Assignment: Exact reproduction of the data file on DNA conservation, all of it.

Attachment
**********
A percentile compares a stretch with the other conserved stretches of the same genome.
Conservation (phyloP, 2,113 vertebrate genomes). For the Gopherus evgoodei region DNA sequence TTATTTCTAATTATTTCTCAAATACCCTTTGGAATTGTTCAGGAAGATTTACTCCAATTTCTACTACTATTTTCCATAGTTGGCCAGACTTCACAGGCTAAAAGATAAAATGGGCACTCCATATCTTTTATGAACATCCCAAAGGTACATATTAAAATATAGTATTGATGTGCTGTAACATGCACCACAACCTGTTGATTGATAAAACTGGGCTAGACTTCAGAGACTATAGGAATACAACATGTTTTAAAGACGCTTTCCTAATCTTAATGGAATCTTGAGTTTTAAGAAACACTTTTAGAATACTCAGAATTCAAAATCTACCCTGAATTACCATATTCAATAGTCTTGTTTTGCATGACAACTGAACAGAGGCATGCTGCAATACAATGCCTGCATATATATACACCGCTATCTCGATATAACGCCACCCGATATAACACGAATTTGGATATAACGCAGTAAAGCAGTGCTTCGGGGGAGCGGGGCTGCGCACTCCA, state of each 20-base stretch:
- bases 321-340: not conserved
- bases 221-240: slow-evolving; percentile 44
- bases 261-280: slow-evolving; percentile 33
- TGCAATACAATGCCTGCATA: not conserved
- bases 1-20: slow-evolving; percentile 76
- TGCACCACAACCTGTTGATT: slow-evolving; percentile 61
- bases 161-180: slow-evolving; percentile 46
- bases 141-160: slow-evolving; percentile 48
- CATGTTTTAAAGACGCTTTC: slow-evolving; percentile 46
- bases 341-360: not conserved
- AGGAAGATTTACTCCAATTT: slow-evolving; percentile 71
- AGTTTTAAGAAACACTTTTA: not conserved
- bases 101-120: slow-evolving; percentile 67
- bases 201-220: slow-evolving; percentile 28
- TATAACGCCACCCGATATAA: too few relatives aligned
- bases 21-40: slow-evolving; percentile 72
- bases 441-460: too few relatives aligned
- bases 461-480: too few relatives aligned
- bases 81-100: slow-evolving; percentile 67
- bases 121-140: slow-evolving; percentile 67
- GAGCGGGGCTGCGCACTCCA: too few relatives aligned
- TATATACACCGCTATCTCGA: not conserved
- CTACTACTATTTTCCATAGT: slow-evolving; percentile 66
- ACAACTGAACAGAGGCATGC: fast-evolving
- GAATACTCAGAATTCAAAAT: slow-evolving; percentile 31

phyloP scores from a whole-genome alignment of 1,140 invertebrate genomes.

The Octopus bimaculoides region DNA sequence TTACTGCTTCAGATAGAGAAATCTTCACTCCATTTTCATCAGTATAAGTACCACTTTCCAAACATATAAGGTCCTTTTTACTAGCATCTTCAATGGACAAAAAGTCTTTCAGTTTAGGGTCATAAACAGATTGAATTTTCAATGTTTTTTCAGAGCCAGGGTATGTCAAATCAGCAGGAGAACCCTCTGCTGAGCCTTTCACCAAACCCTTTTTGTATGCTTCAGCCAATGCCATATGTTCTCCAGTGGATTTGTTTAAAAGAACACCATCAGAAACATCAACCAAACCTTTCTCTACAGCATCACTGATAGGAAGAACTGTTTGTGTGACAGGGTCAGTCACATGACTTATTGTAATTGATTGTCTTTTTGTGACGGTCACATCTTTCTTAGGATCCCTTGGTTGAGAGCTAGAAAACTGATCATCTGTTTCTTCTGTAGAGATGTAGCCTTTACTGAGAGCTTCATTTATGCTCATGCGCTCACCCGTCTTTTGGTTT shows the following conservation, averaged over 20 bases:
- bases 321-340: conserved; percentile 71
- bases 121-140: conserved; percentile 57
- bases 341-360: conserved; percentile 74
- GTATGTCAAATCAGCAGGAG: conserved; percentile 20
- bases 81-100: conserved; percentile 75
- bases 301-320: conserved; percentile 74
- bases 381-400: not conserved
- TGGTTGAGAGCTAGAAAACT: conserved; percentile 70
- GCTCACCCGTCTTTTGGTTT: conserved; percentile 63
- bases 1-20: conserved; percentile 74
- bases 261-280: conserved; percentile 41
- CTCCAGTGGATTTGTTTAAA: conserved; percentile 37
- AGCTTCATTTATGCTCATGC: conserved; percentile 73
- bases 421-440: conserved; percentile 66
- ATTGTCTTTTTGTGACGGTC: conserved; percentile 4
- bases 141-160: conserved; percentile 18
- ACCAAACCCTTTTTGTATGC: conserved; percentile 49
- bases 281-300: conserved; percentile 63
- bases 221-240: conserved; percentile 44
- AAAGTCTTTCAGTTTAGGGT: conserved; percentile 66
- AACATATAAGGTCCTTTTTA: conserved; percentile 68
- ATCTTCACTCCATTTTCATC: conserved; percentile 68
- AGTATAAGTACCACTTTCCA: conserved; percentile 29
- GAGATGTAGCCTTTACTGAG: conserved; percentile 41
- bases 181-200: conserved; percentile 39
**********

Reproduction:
A percentile compares a stretch with the other conserved stretches of the same genome.
Conservation (phyloP, 2,113 vertebrate genomes). For the Gopherus evgoodei region DNA sequence TTATTTCTAATTATTTCTCAAATACCCTTTGGAATTGTTCAGGAAGATTTACTCCAATTTCTACTACTATTTTCCATAGTTGGCCAGACTTCACAGGCTAAAAGATAAAATGGGCACTCCATATCTTTTATGAACATCCCAAAGGTACATATTAAAATATAGTATTGATGTGCTGTAACATGCACCACAACCTGTTGATTGATAAAACTGGGCTAGACTTCAGAGACTATAGGAATACAACATGTTTTAAAGACGCTTTCCTAATCTTAATGGAATCTTGAGTTTTAAGAAACACTTTTAGAATACTCAGAATTCAAAATCTACCCTGAATTACCATATTCAATAGTCTTGTTTTGCATGACAACTGAACAGAGGCATGCTGCAATACAATGCCTGCATATATATACACCGCTATCTCGATATAACGCCACCCGATATAACACGAATTTGGATATAACGCAGTAAAGCAGTGCTTCGGGGGAGCGGGGCTGCGCACTCCA, state of each 20-base stretch:
- bases 321-340: not conserved
- bases 221-240: slow-evolving; percentile 44
- bases 261-280: slow-evolving; percentile 33
- TGCAATACAATGCCTGCATA: not conserved
- bases 1-20: slow-evolving; percentile 76
- TGCACCACAACCTGTTGATT: slow-evolving; percentile 61
- bases 161-180: slow-evolving; percentile 46
- bases 141-160: slow-evolving; percentile 48
- CATGTTTTAAAGACGCTTTC: slow-evolving; percentile 46
- bases 341-360: not conserved
- AGGAAGATTTACTCCAATTT: slow-evolving; percentile 71
- AGTTTTAAGAAACACTTTTA: not conserved
- bases 101-120: slow-evolving; percentile 67
- bases 201-220: slow-evolving; percentile 28
- TATAACGCCACCCGATATAA: too few relatives aligned
- bases 21-40: slow-evolving; percentile 72
- bases 441-460: too few relatives aligned
- bases 461-480: too few relatives aligned
- bases 81-100: slow-evolving; percentile 67
- bases 121-140: slow-evolving; percentile 67
- GAGCGGGGCTGCGCACTCCA: too few relatives aligned
- TATATACACCGCTATCTCGA: not conserved
- CTACTACTATTTTCCATAGT: slow-evolving; percentile 66
- ACAACTGAACAGAGGCATGC: fast-evolving
- GAATACTCAGAATTCAAAAT: slow-evolving; percentile 31

phyloP scores from a whole-genome alignment of 1,140 invertebrate genomes.

The Octopus bimaculoides region DNA sequence TTACTGCTTCAGATAGAGAAATCTTCACTCCATTTTCATCAGTATAAGTACCACTTTCCAAACATATAAGGTCCTTTTTACTAGCATCTTCAATGGACAAAAAGTCTTTCAGTTTAGGGTCATAAACAGATTGAATTTTCAATGTTTTTTCAGAGCCAGGGTATGTCAAATCAGCAGGAGAACCCTCTGCTGAGCCTTTCACCAAACCCTTTTTGTATGCTTCAGCCAATGCCATATGTTCTCCAGTGGATTTGTTTAAAAGAACACCATCAGAAACATCAACCAAACCTTTCTCTACAGCATCACTGATAGGAAGAACTGTTTGTGTGACAGGGTCAGTCACATGACTTATTGTAATTGATTGTCTTTTTGTGACGGTCACATCTTTCTTAGGATCCCTTGGTTGAGAGCTAGAAAACTGATCATCTGTTTCTTCTGTAGAGATGTAGCCTTTACTGAGAGCTTCATTTATGCTCATGCGCTCACCCGTCTTTTGGTTT shows the following conservation, averaged over 20 bases:
- bases 321-340: conserved; percentile 71
- bases 121-140: conserved; percentile 57
- bases 341-360: conserved; percentile 74
- GTATGTCAAATCAGCAGGAG: conserved; percentile 20
- bases 81-100: conserved; percentile 75
- bases 301-320: conserved; percentile 74
- bases 381-400: not conserved
- TGGTTGAGAGCTAGAAAACT: conserved; percentile 70
- GCTCACCCGTCTTTTGGTTT: conserved; percentile 63
- bases 1-20: conserved; percentile 74
- bases 261-280: conserved; percentile 41
- CTCCAGTGGATTTGTTTAAA: conserved; percentile 37
- AGCTTCATTTATGCTCATGC: conserved; percentile 73
- bases 421-440: conserved; percentile 66
- ATTGTCTTTTTGTGACGGTC: conserved; percentile 4
- bases 141-160: conserved; percentile 18
- ACCAAACCCTTTTTGTATGC: conserved; percentile 49
- bases 281-300: conserved; percentile 63
- bases 221-240: conserved; percentile 44
- AAAGTCTTTCAGTTTAGGGT: conserved; percentile 66
- AACATATAAGGTCCTTTTTA: conserved; percentile 68
- ATCTTCACTCCATTTTCATC: conserved; percentile 68
- AGTATAAGTACCACTTTCCA: conserved; percentile 29
- GAGATGTAGCCTTTACTGAG: conserved; percentile 41
- bases 181-200: conserved; percentile 39